(3) Number of customers that purchase our EIS procurement solutions including our energy procurement auction platform, supplier management and price alert tools, and supply procurement advisory services.
(4) ARR from contracts with Procurement Solutions Customers. Procurement Solutions ARR is exclusive of non-recurring or one-time fees which include professional services fees, consulting or project-based fees, and wholesale procurement fees.
The number of Subscription Software Customers at September 30, 2016 and December 31, 2015 was approximately 1,000 and 1,100 , respectively. Subscription Software ARR at September 30, 2016 was $28 million compared to $27 million at December 31, 2015 . The increase in Subscription Software ARR reflects the addition of new subscription software contracts from new customers as well as expansion from existing customers, net of churned ARR from non-renewed or terminated contracts.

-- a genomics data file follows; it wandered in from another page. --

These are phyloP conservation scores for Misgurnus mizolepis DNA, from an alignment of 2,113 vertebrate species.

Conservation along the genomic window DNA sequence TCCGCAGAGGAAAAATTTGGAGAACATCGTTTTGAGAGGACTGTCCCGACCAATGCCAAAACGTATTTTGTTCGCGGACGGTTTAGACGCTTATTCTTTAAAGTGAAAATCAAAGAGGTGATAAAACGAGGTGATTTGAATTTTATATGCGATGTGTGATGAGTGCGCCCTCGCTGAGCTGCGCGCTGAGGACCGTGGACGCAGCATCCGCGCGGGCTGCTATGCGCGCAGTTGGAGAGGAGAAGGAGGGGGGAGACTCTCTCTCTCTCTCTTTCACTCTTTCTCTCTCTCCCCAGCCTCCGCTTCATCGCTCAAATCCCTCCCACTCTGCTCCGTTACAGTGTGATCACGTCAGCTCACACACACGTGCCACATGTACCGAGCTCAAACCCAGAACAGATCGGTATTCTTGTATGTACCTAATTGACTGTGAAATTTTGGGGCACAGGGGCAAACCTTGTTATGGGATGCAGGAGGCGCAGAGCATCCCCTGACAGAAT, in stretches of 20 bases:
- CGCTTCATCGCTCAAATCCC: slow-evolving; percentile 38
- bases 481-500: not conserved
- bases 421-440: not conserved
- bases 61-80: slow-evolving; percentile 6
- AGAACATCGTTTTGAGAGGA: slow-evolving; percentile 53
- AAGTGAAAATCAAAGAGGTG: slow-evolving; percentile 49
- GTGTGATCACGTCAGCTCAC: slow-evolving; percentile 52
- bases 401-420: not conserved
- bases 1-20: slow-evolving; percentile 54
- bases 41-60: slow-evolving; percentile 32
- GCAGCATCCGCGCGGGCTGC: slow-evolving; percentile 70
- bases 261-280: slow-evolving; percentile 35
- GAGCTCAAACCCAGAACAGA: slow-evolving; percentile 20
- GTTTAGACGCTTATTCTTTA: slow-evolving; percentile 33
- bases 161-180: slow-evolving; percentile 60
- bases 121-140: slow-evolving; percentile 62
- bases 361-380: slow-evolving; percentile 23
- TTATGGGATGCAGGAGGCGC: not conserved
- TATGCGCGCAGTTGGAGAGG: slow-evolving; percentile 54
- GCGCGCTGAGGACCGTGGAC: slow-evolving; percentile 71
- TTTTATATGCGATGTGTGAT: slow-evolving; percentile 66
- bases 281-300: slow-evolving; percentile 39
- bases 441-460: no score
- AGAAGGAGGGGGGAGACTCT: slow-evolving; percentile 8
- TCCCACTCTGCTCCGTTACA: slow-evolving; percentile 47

The number of Procurement Solutions customers at September 30, 2016 was approximately 2,100 compared to approximately 2,800 at December 31, 2015 . The decrease in Procurement Solutions Customers is consistent with our strategy to not renew certain smaller or unprofitable customers acquired through our acquisition of World Energy Solutions, Inc., or World Energy, in 2015. Procurement Solutions ARR at September 30, 2016 was approximately $34 million , compared to approximately $35 million at December 31, 2015 .